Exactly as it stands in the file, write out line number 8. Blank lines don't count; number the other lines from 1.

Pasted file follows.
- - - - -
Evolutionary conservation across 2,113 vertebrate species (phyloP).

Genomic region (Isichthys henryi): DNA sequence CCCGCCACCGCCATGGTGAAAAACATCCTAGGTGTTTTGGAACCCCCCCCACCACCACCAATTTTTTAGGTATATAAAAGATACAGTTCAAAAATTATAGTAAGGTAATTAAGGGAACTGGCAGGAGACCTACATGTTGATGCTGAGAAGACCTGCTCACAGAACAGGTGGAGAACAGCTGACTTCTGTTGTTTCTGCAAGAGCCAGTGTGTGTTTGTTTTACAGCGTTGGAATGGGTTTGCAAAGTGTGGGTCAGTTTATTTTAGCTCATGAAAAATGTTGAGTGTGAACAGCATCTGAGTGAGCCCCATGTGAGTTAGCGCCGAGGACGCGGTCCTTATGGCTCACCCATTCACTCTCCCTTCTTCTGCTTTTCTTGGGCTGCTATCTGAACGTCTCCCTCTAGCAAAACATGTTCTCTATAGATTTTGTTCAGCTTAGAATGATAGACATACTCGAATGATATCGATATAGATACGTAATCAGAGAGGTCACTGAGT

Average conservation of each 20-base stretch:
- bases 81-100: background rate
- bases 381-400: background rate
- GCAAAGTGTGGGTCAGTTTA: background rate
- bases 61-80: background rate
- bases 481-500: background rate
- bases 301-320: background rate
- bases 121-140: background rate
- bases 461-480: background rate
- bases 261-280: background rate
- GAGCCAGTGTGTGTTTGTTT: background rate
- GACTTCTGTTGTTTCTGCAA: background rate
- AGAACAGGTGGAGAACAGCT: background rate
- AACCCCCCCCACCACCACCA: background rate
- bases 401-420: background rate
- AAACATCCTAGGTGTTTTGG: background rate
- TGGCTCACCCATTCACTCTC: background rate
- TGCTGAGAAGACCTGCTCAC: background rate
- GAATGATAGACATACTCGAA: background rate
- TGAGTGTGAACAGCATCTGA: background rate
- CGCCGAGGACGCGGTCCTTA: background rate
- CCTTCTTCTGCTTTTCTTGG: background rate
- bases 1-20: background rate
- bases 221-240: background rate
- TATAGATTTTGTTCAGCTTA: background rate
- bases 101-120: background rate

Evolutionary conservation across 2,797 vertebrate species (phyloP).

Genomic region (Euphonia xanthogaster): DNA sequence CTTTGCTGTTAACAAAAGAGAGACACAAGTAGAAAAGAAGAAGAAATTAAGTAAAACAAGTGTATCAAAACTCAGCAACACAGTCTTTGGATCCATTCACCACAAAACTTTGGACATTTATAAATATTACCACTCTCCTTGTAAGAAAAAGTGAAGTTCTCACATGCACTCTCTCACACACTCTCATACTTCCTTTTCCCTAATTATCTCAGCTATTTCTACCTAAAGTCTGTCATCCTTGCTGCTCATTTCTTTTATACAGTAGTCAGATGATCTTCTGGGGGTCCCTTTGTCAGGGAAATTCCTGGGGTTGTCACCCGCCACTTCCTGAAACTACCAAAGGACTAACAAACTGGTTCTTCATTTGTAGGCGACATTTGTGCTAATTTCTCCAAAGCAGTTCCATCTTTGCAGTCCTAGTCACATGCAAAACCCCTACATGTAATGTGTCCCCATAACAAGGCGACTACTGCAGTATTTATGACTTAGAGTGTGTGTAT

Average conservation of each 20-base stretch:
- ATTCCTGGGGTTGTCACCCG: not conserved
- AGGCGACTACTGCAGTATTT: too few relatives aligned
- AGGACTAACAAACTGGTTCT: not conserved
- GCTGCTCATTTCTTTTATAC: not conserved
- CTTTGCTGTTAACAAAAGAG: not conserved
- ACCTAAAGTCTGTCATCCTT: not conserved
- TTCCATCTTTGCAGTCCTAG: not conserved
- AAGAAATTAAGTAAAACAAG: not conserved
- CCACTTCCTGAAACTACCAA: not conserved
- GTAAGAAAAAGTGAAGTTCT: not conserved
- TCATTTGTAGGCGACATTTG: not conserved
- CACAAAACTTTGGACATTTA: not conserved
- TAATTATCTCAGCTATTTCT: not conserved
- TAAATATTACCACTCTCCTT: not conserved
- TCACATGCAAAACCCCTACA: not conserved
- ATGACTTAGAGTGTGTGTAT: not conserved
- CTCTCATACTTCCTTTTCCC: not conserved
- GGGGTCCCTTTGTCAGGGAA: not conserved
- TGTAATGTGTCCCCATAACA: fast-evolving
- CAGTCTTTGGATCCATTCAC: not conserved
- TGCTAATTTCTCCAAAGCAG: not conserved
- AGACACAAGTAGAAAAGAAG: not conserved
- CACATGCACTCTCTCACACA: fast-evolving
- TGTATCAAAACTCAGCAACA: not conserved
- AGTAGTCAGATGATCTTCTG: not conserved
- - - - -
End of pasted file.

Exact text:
- bases 481-500: background rate